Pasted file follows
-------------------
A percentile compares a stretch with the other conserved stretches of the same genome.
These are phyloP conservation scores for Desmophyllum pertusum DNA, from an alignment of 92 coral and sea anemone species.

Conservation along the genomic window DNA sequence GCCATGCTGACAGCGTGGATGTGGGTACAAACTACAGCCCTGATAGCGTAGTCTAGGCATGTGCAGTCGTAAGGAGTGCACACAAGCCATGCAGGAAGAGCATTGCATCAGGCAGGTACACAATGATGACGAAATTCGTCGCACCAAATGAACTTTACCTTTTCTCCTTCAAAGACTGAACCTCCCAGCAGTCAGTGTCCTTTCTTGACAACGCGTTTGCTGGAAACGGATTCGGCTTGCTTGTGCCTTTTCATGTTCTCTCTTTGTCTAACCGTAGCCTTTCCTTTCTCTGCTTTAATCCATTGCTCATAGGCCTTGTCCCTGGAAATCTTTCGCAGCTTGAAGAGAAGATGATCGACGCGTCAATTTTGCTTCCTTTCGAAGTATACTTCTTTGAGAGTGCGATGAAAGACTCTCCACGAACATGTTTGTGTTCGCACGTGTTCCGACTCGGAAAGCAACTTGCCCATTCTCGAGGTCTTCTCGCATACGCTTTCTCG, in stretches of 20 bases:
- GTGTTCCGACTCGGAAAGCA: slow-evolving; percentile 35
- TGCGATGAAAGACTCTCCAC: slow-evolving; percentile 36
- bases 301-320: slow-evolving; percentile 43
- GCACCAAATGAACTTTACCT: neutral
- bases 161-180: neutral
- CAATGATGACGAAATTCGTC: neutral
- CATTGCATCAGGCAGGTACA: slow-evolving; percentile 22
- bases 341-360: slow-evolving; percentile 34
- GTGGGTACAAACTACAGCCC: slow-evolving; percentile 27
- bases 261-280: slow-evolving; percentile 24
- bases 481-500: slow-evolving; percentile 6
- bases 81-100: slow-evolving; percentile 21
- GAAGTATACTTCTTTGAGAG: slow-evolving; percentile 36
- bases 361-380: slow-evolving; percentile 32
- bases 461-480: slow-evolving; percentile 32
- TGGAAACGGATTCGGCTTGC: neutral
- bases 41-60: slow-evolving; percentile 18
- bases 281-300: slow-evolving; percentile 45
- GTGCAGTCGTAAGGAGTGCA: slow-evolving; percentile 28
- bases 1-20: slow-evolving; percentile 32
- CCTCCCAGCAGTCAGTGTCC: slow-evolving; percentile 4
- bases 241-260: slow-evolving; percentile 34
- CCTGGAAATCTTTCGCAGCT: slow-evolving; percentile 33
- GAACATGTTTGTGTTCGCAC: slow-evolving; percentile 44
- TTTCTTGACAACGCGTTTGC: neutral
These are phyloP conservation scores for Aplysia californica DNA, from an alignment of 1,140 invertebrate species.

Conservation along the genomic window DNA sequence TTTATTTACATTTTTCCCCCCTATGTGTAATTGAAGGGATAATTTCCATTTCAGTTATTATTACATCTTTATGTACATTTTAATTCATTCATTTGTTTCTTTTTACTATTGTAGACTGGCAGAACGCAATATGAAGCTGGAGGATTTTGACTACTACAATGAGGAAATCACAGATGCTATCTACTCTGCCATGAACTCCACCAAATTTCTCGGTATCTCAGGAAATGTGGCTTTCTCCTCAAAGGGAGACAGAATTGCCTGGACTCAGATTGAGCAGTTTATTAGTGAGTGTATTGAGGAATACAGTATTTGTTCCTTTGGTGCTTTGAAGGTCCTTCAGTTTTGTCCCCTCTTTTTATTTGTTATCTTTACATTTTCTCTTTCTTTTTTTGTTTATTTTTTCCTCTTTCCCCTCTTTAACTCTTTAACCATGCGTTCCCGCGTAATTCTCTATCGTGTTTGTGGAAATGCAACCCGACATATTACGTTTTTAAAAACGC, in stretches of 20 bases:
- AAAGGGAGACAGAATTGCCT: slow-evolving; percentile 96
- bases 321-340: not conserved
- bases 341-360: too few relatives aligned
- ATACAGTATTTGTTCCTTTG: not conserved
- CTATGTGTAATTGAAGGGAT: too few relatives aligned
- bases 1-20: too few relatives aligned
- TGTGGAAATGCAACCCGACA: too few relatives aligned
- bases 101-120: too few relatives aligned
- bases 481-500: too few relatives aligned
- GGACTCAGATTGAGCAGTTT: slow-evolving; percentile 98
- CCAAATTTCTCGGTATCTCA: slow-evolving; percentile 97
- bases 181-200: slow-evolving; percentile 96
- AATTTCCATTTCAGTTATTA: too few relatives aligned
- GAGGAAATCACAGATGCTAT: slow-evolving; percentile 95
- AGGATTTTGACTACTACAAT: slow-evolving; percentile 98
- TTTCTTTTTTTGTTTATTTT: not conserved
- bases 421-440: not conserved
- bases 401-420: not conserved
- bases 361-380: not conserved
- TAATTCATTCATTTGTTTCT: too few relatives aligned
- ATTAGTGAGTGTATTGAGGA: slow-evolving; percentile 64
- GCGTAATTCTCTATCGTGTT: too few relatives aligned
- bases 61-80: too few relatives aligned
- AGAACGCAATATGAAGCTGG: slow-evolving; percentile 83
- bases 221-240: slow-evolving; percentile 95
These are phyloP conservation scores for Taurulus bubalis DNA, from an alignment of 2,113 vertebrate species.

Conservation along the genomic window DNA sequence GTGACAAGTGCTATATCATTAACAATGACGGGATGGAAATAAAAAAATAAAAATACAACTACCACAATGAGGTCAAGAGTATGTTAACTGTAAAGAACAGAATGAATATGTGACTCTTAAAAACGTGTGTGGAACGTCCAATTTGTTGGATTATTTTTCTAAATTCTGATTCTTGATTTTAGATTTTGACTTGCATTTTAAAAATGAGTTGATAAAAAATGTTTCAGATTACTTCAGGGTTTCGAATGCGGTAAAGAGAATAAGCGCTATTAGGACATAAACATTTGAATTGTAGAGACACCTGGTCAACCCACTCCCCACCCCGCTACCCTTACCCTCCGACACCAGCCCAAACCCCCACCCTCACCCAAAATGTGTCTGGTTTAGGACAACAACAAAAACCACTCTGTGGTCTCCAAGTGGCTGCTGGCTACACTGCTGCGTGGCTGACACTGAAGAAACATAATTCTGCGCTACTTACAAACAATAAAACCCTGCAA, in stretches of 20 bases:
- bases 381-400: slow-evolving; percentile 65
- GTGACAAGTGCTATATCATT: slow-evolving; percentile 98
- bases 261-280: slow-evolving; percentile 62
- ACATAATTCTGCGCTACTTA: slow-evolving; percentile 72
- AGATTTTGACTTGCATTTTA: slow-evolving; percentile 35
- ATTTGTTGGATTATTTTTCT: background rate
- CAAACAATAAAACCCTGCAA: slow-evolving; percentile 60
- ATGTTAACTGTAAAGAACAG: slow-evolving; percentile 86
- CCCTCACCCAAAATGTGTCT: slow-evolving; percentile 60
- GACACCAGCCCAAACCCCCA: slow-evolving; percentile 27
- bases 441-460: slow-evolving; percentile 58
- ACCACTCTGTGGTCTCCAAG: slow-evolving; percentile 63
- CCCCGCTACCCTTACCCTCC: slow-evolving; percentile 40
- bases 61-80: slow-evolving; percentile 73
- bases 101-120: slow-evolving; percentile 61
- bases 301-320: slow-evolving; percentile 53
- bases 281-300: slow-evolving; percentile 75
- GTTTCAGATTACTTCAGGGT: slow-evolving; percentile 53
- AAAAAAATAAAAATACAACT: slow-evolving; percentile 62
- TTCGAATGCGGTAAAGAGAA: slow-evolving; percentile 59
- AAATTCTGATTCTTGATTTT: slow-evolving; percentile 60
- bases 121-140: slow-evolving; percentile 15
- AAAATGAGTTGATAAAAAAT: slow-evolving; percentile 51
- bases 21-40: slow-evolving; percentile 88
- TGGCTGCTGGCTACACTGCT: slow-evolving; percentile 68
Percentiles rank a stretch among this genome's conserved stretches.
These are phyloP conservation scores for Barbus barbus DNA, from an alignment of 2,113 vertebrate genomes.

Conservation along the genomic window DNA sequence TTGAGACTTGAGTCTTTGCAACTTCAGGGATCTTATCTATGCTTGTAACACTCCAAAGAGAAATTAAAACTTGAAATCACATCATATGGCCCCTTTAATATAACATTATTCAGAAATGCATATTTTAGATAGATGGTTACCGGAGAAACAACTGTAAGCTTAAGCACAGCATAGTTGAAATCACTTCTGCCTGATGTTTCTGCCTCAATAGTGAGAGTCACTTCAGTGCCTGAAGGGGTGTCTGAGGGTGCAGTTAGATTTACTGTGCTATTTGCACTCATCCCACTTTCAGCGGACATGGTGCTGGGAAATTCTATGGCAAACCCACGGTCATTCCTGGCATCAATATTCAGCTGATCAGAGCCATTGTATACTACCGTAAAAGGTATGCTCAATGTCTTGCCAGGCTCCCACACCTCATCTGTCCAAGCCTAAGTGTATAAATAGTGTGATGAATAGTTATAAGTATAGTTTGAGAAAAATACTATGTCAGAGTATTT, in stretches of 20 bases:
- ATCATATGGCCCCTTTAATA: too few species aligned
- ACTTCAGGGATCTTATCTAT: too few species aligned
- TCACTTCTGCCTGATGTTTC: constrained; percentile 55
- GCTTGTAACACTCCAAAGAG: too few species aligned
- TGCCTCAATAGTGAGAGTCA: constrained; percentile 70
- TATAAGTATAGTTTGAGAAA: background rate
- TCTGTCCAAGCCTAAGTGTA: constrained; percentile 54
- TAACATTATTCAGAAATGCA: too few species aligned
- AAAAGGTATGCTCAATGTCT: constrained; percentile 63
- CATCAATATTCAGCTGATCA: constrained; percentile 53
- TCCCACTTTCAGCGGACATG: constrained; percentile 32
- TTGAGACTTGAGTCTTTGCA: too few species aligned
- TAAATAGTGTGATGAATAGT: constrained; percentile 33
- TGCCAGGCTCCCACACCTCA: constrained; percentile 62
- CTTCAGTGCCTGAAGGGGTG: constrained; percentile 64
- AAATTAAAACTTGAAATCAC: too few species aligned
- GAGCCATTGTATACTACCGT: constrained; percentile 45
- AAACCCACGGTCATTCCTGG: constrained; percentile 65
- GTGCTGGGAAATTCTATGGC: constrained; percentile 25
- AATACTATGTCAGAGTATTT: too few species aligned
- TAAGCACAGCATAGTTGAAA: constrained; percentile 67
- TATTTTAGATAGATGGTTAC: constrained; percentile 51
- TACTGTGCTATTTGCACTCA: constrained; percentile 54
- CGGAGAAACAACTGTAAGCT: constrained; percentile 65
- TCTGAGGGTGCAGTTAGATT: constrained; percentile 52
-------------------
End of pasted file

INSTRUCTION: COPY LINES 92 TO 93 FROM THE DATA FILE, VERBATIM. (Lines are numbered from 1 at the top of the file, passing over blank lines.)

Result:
- TCTGTCCAAGCCTAAGTGTA: constrained; percentile 54
- TAACATTATTCAGAAATGCA: too few species aligned